AARP Eye Center
Suspect your memory isn't what it used to be? You could be right. But the reasons for your cognitive slump might not be the ones you worry about.
“Slow cognitive decline is expected as we get older,” says Joel Salinas, a neurologist at the Massachusetts General Hospital Department of Neurology Henry and Allison McCance Center for Brain Health. What's not considered a normal or expected part of aging, he says, is dementia — a disease signaled by “more rapid decline in cognitive abilities.”
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Many older adults worry about big causes, such as Alzheimer's, without realizing that, “in fact, many cognitive issues signal more general health problems such as thyroid issues, dehydration or lifestyle issues that can be reversed,” Salinas notes.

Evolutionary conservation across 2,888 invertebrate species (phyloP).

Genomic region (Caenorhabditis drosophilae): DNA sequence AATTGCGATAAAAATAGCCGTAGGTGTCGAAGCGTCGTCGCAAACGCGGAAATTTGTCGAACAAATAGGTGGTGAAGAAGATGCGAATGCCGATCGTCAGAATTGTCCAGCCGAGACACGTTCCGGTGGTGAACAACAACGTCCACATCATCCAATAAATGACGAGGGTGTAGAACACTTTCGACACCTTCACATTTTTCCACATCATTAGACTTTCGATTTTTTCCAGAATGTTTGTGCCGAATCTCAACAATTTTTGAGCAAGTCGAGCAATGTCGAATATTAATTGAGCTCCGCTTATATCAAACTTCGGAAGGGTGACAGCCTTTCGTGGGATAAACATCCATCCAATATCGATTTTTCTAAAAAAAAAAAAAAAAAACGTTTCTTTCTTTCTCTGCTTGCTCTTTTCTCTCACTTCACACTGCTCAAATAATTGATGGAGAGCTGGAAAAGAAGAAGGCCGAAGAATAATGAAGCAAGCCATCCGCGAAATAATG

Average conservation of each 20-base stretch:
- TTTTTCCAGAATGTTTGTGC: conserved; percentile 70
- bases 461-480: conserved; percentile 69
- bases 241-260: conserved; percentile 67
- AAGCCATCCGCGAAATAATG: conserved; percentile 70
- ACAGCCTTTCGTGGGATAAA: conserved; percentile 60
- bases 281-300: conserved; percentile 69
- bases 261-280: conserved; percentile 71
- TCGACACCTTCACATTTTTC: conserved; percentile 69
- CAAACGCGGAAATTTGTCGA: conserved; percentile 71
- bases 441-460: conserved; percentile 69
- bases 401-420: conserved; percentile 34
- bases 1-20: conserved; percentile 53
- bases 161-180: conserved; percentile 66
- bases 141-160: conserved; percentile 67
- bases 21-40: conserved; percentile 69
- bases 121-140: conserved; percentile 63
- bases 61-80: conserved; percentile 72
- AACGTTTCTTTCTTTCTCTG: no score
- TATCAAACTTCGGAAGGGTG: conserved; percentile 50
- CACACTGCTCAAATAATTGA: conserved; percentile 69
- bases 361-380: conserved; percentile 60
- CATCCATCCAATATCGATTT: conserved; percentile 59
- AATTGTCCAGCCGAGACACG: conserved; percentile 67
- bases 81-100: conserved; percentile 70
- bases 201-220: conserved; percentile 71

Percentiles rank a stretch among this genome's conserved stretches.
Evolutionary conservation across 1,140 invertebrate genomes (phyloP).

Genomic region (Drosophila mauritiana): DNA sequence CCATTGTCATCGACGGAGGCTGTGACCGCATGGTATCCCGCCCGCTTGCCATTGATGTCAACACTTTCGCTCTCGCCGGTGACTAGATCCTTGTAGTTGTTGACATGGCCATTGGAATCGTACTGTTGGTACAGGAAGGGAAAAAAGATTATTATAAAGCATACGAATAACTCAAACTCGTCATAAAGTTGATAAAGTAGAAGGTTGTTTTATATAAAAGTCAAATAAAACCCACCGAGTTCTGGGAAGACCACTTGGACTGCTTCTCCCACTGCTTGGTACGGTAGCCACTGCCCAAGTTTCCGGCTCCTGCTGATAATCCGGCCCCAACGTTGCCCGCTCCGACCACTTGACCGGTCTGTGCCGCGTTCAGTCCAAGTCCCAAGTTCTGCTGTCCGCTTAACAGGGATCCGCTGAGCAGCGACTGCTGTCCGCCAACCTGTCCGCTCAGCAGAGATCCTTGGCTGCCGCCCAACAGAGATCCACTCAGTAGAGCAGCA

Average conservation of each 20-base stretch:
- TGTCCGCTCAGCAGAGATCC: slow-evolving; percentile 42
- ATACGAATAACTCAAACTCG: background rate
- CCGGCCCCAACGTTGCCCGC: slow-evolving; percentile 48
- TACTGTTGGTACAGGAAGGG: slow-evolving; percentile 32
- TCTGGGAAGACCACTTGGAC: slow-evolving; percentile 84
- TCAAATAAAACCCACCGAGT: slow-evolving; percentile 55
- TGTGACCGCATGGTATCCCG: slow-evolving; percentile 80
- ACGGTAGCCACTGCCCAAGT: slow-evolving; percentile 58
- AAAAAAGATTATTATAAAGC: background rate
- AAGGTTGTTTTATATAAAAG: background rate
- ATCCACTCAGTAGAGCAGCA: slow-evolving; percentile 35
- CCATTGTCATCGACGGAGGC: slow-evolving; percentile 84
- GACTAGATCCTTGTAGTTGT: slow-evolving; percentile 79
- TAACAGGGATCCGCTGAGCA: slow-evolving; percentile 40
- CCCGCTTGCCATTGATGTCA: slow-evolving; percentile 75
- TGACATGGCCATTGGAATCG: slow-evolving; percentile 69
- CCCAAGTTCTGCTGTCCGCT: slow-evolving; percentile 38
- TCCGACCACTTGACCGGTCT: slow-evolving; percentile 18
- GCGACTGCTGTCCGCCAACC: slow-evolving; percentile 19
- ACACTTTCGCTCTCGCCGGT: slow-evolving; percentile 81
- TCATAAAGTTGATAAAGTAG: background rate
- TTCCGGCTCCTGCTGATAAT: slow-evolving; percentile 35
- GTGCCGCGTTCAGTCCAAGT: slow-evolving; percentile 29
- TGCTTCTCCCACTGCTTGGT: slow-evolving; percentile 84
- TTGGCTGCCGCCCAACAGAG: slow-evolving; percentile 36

Low thyroid functioning, he says, can be experienced as ongoing fatigue and slowed thinking. Too much alcohol can impair memory, and dehydration — often simply not drinking enough water throughout the day — causes too little blood flow to the brain.
Getting at the bottom of what's affecting your ability to reason, remember or articulate your thoughts is important. To that end, Donna de Levante Raphael, director of the Alzheimer's Foundation of America National Memory Screening Program, says a memory screening, covered by Medicare, should be part of your annual wellness visit. You might find out that your cognitive issues are caused by one of the below factors — and can often be reversed.